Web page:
While human and mechanical errors are inherent in the operation of any type of machinery, few commentators have focused significant attention on the full spectrum of drone flaws and limitations. For more than a decade, remotely piloted aircraft have been a mainstay of US military operations and the tempo of drone operations continues to rise yearly, but relatively little has been written about drone defects or the limits and hazards of drone operations.
Perhaps the Air Force is beginning to worry about when this will change. After years of regularly ushering reporters through drone operations at Creech Air Force Base and getting a flood of glowing, even awestruck, publicity about the glories of drones and drone pilots, this year, without explanation, it shut down press access to the program, moving robotic warfare deeper into the shadows.
The recent losses of the Pentagon’s robot Sentinel in Iran, the Reaper in the Seychelles, and the Predator in Kandahar, however, offer a window into a future in which the global skies will be filled with drones that may prove far less wondrous than Americans have been led to believe. The United States could turn out to be relying on a fleet of robots with wings of clay.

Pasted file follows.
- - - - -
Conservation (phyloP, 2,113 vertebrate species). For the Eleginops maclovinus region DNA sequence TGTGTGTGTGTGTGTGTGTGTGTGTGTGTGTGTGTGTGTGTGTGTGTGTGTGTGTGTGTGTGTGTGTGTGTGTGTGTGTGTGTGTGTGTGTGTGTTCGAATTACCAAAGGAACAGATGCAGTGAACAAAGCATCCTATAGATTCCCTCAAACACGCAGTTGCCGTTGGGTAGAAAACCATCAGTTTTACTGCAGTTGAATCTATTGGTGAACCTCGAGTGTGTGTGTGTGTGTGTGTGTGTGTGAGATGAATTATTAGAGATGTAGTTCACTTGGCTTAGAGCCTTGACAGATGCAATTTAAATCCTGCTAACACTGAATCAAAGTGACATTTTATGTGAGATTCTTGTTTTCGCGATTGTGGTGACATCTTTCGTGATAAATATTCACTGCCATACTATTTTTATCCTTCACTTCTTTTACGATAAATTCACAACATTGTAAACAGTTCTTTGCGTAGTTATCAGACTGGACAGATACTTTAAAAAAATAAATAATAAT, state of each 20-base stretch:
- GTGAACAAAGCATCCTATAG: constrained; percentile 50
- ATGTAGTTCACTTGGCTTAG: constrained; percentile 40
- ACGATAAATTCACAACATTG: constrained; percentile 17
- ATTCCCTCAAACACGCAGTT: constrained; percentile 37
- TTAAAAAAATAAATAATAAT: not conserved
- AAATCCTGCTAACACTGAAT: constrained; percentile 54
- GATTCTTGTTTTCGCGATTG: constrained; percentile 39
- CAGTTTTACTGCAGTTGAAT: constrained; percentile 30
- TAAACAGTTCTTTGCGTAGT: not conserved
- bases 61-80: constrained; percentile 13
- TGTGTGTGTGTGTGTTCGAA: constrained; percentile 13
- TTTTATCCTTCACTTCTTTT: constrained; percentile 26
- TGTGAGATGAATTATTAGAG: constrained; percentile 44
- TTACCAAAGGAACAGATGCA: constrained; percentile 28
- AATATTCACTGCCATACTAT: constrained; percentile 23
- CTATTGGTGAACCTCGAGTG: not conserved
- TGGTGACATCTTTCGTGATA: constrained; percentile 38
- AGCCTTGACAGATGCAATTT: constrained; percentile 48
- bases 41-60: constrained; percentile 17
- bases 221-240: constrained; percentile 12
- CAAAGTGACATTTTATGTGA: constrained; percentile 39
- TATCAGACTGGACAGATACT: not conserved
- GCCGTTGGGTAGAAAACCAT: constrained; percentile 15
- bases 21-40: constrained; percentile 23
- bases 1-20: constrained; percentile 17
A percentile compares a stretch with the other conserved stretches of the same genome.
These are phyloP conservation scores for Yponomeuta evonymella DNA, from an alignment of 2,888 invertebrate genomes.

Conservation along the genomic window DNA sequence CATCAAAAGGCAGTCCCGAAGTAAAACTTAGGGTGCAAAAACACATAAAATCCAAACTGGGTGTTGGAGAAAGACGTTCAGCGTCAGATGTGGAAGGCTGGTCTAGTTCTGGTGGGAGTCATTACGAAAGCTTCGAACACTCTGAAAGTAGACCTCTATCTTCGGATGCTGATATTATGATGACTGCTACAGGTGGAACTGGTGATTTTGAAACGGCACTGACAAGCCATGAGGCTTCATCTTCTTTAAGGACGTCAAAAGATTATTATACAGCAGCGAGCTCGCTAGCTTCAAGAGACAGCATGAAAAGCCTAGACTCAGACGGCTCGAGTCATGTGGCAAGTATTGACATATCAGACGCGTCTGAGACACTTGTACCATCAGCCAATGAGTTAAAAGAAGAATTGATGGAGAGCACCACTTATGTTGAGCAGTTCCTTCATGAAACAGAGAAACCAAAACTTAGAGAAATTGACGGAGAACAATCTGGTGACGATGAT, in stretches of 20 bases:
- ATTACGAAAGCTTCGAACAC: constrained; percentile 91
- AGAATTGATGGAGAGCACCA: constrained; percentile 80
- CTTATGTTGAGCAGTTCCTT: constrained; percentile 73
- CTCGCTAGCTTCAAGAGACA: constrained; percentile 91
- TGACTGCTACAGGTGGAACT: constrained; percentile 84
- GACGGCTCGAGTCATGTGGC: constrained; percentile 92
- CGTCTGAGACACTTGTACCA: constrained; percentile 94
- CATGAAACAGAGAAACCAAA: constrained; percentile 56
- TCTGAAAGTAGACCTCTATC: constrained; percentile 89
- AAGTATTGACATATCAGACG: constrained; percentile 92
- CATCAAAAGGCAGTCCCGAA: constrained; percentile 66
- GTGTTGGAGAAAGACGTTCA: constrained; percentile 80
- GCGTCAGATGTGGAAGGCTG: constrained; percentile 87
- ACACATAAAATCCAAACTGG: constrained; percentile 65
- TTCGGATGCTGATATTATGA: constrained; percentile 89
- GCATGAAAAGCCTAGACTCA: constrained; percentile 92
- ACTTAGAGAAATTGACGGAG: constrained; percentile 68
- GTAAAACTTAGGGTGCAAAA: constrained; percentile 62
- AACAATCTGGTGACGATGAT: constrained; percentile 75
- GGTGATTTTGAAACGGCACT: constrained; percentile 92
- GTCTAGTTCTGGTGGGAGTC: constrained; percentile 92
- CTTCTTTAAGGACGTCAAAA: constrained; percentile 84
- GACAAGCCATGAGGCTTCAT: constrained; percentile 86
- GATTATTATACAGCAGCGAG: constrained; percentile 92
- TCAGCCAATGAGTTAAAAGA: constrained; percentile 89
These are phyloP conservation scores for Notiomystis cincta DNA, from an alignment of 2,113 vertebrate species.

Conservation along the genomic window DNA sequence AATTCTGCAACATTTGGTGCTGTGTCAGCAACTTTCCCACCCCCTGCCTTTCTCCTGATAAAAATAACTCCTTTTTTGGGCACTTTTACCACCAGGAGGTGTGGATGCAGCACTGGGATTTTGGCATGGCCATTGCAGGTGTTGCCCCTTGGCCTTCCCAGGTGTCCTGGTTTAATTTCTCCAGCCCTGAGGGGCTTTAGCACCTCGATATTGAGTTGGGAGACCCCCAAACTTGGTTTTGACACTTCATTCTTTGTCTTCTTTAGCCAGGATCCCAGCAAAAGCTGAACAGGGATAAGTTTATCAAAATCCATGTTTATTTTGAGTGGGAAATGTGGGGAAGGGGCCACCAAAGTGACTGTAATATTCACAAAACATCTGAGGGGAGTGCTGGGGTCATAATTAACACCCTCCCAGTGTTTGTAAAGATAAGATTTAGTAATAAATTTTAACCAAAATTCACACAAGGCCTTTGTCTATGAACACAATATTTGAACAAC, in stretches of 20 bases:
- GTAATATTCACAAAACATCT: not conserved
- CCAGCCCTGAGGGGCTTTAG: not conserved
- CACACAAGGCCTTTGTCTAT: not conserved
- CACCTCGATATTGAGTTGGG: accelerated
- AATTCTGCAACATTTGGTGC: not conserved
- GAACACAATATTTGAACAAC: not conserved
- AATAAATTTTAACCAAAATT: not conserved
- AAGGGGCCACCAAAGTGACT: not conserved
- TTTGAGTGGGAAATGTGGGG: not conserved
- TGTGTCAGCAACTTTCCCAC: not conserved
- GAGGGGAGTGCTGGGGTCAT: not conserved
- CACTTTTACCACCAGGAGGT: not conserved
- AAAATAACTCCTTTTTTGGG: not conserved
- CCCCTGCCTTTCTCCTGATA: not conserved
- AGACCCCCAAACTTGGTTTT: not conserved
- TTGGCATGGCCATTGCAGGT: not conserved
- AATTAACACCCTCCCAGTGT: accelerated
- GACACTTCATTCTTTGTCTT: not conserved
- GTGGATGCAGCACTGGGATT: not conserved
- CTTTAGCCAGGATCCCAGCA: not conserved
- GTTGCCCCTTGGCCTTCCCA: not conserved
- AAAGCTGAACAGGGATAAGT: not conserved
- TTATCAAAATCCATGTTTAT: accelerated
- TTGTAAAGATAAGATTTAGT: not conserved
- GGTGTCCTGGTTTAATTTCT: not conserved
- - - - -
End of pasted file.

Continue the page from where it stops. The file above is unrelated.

Nick Turse is the associate editor of TomDispatch.com. An award-winning journalist, his work has appeared in the Los Angeles Times, the Nation, and regularly at TomDispatch. This article is the fourth in his new series on the changing face of American empire, which is being underwritten by Lannan Foundation. You can follow him on Twitter @NickTurse, on Tumblr, and on Facebook. To stay on top of important articles like these, sign up to receive the latest updates from TomDispatch.com here.